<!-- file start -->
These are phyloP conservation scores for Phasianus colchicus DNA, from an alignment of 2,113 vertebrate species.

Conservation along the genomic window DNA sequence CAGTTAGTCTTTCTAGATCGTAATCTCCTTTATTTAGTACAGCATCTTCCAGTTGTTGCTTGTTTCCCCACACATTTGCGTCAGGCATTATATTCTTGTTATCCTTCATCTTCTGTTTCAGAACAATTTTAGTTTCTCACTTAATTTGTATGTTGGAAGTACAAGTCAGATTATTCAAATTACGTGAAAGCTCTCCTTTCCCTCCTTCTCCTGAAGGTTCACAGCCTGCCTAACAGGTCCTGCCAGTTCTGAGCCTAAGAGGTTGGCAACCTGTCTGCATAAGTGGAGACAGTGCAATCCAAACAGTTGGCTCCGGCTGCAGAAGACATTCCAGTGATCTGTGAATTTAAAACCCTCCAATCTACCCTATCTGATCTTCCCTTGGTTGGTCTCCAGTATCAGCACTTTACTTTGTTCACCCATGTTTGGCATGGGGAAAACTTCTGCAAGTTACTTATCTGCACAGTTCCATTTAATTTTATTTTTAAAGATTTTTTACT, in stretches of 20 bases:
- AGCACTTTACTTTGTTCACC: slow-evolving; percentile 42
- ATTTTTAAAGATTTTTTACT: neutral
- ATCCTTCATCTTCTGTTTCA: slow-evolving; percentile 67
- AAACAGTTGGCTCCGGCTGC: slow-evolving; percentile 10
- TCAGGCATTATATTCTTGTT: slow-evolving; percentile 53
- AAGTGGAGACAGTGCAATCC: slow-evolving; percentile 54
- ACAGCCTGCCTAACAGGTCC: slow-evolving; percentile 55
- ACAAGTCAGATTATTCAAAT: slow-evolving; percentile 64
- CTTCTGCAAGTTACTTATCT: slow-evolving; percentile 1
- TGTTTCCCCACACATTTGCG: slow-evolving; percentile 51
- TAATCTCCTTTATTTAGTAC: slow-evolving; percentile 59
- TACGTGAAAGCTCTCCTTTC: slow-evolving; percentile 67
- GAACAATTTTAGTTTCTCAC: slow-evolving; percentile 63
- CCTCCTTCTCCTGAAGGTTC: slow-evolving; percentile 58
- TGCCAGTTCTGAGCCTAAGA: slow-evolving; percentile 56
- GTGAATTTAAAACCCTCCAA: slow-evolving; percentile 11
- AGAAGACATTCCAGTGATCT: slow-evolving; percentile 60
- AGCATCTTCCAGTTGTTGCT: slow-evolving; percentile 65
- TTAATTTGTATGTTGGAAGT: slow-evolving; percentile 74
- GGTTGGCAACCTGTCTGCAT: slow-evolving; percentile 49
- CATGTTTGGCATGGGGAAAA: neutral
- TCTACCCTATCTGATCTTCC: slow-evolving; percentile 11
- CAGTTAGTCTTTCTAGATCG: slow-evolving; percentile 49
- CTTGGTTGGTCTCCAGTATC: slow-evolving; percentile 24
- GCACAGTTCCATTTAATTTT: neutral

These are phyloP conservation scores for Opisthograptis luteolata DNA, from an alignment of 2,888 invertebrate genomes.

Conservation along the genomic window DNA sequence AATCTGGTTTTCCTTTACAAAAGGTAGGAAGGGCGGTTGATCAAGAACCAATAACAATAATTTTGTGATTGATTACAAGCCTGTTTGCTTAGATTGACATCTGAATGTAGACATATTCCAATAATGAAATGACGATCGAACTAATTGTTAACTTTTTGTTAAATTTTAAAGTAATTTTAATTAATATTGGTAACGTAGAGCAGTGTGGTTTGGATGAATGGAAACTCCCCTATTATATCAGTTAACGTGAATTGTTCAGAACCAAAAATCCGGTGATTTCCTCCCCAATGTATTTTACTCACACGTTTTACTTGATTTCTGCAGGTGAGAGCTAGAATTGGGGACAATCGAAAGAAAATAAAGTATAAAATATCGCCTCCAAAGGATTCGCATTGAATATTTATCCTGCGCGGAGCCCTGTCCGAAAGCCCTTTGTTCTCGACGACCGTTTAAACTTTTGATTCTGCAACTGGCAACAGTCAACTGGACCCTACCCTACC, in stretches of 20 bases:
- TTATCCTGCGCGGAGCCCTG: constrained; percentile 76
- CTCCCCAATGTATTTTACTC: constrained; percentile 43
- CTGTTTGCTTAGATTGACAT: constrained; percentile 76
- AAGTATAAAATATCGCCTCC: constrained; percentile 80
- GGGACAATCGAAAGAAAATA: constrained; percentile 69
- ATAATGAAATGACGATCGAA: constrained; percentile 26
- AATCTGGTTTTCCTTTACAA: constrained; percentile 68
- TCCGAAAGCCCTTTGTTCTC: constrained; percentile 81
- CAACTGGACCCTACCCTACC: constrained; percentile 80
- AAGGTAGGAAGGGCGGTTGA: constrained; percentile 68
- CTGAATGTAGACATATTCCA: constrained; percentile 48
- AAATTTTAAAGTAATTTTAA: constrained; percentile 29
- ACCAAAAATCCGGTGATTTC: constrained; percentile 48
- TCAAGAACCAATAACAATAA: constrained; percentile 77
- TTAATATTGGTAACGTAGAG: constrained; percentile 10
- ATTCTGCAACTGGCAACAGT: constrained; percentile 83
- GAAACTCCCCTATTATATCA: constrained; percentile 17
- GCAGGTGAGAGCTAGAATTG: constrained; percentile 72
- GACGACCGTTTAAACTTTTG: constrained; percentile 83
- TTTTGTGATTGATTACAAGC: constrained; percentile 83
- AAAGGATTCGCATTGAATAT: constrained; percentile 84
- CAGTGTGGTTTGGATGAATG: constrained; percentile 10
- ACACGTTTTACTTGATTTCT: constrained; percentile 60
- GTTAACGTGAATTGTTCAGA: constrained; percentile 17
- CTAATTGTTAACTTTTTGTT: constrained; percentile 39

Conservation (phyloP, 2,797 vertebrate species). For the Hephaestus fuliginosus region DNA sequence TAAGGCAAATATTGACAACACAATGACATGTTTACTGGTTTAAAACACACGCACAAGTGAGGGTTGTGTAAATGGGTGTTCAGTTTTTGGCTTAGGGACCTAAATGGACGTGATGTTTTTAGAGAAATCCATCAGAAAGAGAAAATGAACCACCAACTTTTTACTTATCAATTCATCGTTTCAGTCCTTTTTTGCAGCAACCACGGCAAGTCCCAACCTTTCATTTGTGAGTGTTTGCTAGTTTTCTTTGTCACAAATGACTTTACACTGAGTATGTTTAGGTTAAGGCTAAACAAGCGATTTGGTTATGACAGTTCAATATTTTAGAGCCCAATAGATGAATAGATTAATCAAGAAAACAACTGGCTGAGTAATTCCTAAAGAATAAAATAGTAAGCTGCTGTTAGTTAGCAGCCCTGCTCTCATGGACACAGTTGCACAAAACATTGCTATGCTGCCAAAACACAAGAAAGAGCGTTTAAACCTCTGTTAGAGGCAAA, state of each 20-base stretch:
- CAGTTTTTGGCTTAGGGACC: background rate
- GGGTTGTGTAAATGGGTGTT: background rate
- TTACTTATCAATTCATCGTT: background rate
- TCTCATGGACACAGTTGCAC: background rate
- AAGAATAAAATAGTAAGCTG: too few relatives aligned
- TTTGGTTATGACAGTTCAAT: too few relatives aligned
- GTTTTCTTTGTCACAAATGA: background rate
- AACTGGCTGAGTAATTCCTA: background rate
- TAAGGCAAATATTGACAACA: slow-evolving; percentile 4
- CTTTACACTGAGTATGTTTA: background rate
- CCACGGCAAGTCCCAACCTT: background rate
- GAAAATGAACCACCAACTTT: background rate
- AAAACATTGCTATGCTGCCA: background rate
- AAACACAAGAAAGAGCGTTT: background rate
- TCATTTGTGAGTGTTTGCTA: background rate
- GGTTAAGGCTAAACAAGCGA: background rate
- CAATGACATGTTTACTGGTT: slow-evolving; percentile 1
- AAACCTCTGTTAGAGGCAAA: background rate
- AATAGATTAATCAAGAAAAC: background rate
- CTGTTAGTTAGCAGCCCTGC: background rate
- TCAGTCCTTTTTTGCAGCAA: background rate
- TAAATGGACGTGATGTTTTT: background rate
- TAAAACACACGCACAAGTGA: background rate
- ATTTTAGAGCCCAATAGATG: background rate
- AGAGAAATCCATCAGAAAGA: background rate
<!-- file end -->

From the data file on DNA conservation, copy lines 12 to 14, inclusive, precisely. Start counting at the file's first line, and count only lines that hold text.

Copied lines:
- TGTTTCCCCACACATTTGCG: slow-evolving; percentile 51
- TAATCTCCTTTATTTAGTAC: slow-evolving; percentile 59
- TACGTGAAAGCTCTCCTTTC: slow-evolving; percentile 67